Clump giants are especially interesting in two aspects. Their intrinsic brightness combined with the numerous and sharp features of their spectra make them good tracers for Galactic kinematics and chemistry. They are also very useful in clarifying the advanced evolutionary stages of the low mass stars. Until now, the comprehensive investigation of a large sample of these stars has not yet been carried out.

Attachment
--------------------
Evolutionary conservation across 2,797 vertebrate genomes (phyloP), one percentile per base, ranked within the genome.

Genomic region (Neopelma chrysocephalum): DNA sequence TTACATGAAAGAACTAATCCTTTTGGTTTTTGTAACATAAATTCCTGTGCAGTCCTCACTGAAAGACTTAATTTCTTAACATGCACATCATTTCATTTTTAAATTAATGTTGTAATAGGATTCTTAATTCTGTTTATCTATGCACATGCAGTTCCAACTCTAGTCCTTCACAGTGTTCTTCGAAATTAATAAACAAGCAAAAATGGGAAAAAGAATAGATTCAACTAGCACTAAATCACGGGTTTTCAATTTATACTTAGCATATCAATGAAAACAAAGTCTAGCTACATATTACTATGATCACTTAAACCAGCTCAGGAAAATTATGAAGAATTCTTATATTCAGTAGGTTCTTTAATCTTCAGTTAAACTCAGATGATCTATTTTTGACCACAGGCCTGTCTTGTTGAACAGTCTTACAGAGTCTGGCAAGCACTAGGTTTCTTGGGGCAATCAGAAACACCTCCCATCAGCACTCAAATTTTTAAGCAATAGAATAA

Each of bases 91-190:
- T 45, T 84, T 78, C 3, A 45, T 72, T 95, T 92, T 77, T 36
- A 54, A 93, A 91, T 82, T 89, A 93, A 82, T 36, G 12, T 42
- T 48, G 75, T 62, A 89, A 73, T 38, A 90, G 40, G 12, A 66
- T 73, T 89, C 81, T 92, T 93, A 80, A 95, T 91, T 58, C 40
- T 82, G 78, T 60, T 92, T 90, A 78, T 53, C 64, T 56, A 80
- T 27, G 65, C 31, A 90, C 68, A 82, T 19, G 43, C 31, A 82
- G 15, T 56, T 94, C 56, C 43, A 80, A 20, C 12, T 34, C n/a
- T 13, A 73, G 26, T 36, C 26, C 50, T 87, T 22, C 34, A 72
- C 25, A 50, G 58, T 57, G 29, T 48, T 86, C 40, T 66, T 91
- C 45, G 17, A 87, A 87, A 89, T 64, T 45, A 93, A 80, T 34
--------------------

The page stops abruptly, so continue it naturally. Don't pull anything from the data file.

This work is a part of our study of the Galactic disc surface mass density (Siebert et al. 2003; Bienaymé et al. 2006) of the properties of both thin and thick discs, and the abundance trends in the solar neighbourhood (Soubiran et al. 2003; Mishenina et al. 2004; Soubiran & Girard 2005). In this part of the project, the local clump giants observed with high spectral resolution and high signal-to-noise ratios (S/N) serve as reference stars. Here we take the opportunity to provide strong observational constraints for the theory of stellar evolution. As a matter of fact, the chemical composition of the clump giant atmospheres reflects both the chemical composition of the prestellar matter and nucleosynthesis and mixing processes inside the stars. Therefore, for successful Galactic studies we need to know the abundances of which chemical elements are not affected by the mixing processes. On the other hand, we can use the elements with abundances affected by the mixing processes to distinguish different stages of the stellar evolution, in particular the clump phase.